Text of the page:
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Finding the Best Method for Predicting Large Babies’ Risk Born to Women with Mild Gestational Diabetes

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Being too small or too large at birth can have many negative effects on children’s health. For example, children who are too large at birth are at increased risk for breathing difficulties, jaundice, and low blood sugar.

Whether an infant is too large or too small has traditionally been measured against averages for entire populations. However, these population-based measures don’t take into account individual factors, such as the mother’s size, and thus may not accurately predict a child’s risk. More recently, scientists have developed customized growth models to account for these individual factors, but these models’ ability to predict health risks has not been tested thoroughly.

Researchers funded through the Pregnancy and Perinatology Branch analyzed data on more than 2,000 infants born to women with mild gestational diabetes meliitus (GDM), a common cause of having a large baby. Their aim was to compare the predictive power of a traditional, population-based growth model with a customized method (known as the Gardosi model) in large infants.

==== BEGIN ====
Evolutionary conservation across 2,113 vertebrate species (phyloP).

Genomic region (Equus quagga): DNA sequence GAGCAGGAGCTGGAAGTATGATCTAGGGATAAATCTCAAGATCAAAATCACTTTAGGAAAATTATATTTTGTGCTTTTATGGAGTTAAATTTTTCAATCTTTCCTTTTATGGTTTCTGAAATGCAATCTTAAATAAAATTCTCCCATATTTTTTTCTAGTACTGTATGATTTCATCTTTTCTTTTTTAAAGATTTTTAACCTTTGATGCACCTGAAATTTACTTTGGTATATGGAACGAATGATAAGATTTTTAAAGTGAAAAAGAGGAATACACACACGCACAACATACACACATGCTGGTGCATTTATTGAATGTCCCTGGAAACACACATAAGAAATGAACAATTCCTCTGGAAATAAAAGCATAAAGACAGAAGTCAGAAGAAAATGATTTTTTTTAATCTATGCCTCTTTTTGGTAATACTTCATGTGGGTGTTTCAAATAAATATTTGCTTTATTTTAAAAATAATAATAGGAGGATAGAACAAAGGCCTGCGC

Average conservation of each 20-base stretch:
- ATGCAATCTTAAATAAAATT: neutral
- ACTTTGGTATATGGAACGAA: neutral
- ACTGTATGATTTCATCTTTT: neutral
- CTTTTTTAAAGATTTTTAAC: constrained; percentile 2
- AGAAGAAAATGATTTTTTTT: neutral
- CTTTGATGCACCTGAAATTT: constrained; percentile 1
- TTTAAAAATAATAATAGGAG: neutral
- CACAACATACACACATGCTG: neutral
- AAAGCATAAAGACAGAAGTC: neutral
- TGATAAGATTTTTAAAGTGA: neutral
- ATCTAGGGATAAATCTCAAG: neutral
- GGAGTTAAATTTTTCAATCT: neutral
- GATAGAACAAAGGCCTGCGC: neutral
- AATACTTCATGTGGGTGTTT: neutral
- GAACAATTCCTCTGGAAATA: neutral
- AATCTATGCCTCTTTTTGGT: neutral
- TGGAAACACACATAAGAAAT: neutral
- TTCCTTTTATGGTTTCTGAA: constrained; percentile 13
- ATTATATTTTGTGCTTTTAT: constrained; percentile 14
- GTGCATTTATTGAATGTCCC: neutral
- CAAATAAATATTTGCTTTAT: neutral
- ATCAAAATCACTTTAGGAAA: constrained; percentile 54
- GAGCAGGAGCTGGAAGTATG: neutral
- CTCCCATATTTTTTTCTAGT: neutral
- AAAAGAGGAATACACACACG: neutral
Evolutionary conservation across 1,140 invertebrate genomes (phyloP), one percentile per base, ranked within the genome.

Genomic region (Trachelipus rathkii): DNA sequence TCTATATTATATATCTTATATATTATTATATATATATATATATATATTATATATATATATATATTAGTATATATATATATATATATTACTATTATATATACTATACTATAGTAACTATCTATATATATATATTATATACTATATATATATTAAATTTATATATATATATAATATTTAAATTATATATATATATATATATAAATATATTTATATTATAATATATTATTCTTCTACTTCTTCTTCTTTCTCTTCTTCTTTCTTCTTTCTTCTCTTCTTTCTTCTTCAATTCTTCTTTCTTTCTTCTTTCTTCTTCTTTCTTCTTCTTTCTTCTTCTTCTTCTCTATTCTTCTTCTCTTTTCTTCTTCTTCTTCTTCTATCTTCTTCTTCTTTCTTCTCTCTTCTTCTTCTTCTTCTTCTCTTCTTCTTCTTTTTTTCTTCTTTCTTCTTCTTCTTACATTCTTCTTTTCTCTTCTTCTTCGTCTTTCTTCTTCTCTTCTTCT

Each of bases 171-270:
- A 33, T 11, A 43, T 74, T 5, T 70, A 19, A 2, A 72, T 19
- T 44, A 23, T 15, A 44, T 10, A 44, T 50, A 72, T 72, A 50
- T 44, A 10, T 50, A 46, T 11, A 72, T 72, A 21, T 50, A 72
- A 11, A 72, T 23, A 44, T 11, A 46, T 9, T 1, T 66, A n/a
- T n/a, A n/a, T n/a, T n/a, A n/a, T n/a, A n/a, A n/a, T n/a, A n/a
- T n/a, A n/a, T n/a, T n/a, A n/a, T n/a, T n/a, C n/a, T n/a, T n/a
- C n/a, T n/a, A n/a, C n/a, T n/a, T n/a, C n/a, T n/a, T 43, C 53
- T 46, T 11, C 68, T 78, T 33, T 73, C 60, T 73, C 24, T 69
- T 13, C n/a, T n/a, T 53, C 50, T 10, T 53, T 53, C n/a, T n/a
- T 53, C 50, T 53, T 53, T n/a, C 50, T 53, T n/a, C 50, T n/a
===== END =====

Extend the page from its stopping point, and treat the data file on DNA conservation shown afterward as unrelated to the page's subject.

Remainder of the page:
The researchers found that the customized model did not predict the infants’ risk of health problems due to large size any better than the population-based model did. In fact, the study found that neither approach worked very well for identifying which large infants born to women with mild GDM were at risk.  

Additional study is needed to determine the best ways to predict, before birth, an infant’s risk of problems related to overgrowth and GDM (PMID: 23147078).

Last Updated Date: 06/18/2014
Last Reviewed Date: 06/18/2014
Vision National Institutes of Health Home BOND National Institues of Health Home Home Storz Lab: Section on Environmental Gene Regulation Home Machner Lab: Unit on Microbial Pathogenesis Home Division of Intramural Population Health Research Home Bonifacino Lab: Section on Intracellular Protein Trafficking Home Lilly Lab: Section on Gamete Development Home Lippincott-Schwartz Lab: Section on Organelle Biology